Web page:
August 13, 2009 — The National Writers Union today announced its opposition to the proposed $125 million settlement of a class-action copyright infringement lawsuit brought by writers and publishers against Google because its massive book-scanning project violated their copyrights.
“The proposed settlement is grossly unfair to writers,” said Larry Goldbetter, president of the National Writers Union, Local 1981 of the United Auto Workers. “It gives Google monopolistic control over access to many previously published copyrighted books and materials, and allows Google to collect and sell information about the reading habits of individuals.”
The NWU’s decision to oppose the settlement was approved by the union’s Delegates Assembly following three days of discussion last weekend in Chicago.
Though the NWU is not a party to the lawsuit, many of its 1,500 members – book authors, journalists, technical, academic and educational writers – will be directly affected by the settlement.
“More importantly, the economic well-being of all writers will be greatly impacted by precedents set by any court-approved agreement,” Goldbetter said.
“By scanning and digitally reproducing millions of copyrighted books and articles without permission by the writers, Google violated authors’ constitutionally protected rights,” Goldbetter said. “According to our understanding of the proposed settlement, writers whose copyrights were violated might receive a check for between $60 and $300 for each book and $15 per article,” he added. “Compared to the number and seriousness of the violations, the amount being offered by Google to each writer is ridiculously low. Also, of the $125 million offered by Google, only $45 million is for writers. This seems way short of the amount needed to compensate authors of millions of books,” he said.
The NWU also opposes the proposed settlement because it would give Google a license to reproduce a writer’s copyrighted work unless the writer specifically tells Google to remove his or her work from the program. This would apply to U.S.-based and foreign writers who might not be aware of the settlement and to those who presume – with good reason because it’s the law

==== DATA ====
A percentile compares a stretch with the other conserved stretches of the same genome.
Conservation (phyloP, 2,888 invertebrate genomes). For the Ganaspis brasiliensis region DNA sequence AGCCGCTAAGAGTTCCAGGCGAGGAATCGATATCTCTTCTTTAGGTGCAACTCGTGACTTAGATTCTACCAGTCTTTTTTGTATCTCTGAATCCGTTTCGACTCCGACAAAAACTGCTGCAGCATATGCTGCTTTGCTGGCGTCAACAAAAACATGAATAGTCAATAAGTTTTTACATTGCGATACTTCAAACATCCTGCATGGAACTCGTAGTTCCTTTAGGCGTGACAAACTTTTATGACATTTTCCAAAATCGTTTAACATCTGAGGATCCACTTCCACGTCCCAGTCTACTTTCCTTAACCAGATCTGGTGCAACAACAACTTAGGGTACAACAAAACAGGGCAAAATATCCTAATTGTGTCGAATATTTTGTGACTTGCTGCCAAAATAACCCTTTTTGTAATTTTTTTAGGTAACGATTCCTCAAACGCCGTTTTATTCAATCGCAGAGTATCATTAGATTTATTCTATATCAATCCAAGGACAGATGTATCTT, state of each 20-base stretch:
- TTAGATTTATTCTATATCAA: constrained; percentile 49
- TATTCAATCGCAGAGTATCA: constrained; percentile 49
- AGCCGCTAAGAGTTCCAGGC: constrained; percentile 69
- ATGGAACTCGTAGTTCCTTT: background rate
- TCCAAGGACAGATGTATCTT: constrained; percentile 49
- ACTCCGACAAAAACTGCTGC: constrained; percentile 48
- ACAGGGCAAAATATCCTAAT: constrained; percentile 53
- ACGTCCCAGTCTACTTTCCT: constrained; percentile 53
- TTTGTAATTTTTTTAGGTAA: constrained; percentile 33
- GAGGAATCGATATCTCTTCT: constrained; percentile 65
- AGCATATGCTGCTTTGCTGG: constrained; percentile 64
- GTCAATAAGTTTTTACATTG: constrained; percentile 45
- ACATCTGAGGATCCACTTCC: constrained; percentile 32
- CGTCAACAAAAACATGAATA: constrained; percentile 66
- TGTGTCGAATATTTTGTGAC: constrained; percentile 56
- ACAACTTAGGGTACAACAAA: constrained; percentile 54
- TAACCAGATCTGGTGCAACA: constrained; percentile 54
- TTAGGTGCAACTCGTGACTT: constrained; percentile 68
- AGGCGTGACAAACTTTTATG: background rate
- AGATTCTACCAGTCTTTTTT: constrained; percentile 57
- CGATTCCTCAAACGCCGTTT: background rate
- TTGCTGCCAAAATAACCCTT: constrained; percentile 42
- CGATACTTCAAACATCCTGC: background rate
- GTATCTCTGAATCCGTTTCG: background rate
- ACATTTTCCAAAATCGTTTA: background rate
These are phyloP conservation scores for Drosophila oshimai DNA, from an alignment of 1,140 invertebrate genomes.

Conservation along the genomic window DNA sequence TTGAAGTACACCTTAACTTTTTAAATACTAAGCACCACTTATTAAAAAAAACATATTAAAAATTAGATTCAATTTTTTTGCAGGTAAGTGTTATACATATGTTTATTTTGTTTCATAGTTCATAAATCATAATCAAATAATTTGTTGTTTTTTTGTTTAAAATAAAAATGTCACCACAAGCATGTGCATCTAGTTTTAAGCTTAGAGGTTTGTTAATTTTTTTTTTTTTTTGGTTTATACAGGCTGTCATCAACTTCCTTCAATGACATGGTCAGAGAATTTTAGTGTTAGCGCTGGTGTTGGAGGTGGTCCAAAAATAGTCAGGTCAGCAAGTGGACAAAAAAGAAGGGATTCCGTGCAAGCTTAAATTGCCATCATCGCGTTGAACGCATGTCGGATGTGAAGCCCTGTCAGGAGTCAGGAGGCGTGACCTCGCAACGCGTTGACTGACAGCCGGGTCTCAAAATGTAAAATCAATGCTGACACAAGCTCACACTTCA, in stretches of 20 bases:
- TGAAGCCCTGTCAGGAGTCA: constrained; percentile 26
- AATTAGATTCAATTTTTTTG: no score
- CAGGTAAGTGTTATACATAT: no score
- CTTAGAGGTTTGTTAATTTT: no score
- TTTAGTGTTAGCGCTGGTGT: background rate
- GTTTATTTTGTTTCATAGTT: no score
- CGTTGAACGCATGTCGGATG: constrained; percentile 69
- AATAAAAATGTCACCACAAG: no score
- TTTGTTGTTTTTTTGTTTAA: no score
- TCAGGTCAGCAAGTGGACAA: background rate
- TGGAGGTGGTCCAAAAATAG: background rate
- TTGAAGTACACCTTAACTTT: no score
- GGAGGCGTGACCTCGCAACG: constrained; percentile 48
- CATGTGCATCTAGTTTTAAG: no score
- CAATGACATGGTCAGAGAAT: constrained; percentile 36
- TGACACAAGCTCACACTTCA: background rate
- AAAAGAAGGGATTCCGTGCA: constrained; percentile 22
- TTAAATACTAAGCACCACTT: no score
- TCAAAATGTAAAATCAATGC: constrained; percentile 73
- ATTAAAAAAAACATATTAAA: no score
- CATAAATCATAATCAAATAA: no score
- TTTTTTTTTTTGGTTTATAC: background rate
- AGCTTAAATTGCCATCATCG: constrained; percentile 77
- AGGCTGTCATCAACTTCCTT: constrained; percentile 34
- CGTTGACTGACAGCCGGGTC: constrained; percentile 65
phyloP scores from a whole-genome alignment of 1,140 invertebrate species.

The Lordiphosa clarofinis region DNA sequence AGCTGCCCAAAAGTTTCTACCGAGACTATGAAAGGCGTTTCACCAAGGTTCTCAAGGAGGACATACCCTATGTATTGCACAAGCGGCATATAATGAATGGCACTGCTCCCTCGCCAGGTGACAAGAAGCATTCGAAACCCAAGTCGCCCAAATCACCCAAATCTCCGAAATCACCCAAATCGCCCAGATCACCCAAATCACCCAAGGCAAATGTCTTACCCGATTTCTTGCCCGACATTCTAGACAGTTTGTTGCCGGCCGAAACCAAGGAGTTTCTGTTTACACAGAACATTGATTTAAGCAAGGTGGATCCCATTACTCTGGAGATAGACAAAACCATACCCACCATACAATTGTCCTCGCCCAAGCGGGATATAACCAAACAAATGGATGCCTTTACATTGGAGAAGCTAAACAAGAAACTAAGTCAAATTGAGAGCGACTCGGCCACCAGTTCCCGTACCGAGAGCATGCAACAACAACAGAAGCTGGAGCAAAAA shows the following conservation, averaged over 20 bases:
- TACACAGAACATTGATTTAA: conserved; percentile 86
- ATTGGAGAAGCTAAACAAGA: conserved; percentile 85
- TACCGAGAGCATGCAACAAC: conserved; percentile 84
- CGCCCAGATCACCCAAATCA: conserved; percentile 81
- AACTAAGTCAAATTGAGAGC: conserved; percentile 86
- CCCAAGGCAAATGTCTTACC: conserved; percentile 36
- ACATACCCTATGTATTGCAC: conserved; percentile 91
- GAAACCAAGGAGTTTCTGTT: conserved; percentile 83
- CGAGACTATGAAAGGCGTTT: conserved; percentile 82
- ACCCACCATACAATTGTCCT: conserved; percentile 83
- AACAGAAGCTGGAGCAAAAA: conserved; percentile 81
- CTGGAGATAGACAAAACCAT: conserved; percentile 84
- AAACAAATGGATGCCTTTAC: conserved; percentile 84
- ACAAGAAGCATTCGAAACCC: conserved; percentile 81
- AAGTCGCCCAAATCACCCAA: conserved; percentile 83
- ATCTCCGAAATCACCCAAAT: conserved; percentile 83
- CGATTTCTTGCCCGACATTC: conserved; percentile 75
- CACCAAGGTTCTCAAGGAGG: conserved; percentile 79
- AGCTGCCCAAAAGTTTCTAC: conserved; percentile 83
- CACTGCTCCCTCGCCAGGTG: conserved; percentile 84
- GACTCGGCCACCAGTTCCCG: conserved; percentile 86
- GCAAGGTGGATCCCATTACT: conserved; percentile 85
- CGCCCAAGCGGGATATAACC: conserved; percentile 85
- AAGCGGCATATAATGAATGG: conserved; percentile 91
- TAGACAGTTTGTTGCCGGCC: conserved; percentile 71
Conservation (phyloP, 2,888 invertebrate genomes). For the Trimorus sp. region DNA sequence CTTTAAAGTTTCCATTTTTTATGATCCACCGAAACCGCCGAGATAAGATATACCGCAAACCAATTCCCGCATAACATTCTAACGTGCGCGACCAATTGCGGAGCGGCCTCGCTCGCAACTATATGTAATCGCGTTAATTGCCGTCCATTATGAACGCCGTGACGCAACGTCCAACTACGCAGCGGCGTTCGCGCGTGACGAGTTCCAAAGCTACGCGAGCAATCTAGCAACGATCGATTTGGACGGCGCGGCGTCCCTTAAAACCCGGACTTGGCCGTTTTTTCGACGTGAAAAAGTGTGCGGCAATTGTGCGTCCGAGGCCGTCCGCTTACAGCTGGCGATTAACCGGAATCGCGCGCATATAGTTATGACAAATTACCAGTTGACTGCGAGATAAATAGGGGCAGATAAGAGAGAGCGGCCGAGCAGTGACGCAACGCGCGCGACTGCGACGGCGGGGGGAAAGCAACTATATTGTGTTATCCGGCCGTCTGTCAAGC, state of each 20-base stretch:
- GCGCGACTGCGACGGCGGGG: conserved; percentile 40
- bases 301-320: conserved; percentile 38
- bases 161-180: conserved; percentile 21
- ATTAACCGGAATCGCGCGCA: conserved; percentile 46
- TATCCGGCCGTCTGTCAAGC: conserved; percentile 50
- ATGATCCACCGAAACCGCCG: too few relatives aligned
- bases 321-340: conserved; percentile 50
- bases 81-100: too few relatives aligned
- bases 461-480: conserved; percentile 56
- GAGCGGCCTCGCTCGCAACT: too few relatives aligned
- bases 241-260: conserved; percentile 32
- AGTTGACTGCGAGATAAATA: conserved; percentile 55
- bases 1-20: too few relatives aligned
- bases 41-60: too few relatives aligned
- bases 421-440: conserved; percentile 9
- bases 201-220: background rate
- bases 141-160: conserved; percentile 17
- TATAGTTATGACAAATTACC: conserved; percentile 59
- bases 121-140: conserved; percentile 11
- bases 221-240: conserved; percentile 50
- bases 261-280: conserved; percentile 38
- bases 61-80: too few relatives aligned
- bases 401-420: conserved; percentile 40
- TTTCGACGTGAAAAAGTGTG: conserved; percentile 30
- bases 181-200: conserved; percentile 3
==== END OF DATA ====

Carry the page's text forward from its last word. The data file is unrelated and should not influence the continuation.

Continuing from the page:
– that their copyright protects them without the need to take further action.
“Putting the onus on writers to contact Google is also grossly unfair,” Goldbetter said, “Google is essentially saying ‘we are going to steal your work and sell it under terms we dictate unless you tell us not to.’ A corporation, no matter how powerful, shouldn’t be able to profit from your work without first contacting you and obtaining your permission in writing.”
Finally, “the NWU opposes the settlement because it interferes or might interfere with the relationship writers have with their publishers,” Goldbetter said. “The settlement makes assumptions about electronic rights that writers may or may not have assigned to publishers and it sets up an unfair binding arbitration process to resolve disputes between writers and publishers. These disputes must be arbitrated on a case-by-case basis. The settlement does not allow for writers, who were collectively targeted, to collectively negotiate to settle these disputes.”
The NWU’s decision to oppose the settlement is especially timely. Individual writers, publishers, organizations or anyone else who wants to opt out of the settlement, object to the settlement, intervene in the case, or file a “friend of the court” brief, must file his or her objections, notices or legal briefs with the Federal District Court in New York City by the close of business on Friday, Sept. 4, 2009. A hearing on the matter is set for Oct. 7, 2009.
The National Writers Union is the nation’s only labor union and advocacy organization for freelance writers in all genres, media, and formats. In addition to print media writers, NWU represents electronic writers and editors of blogs, e-newsletters and web sites. NWU is affiliated with the United Auto Workers (UAW) and the AFL-CIO. NWU’s headquarters are at 113 University Place, 6th floor, New York, NY 10003.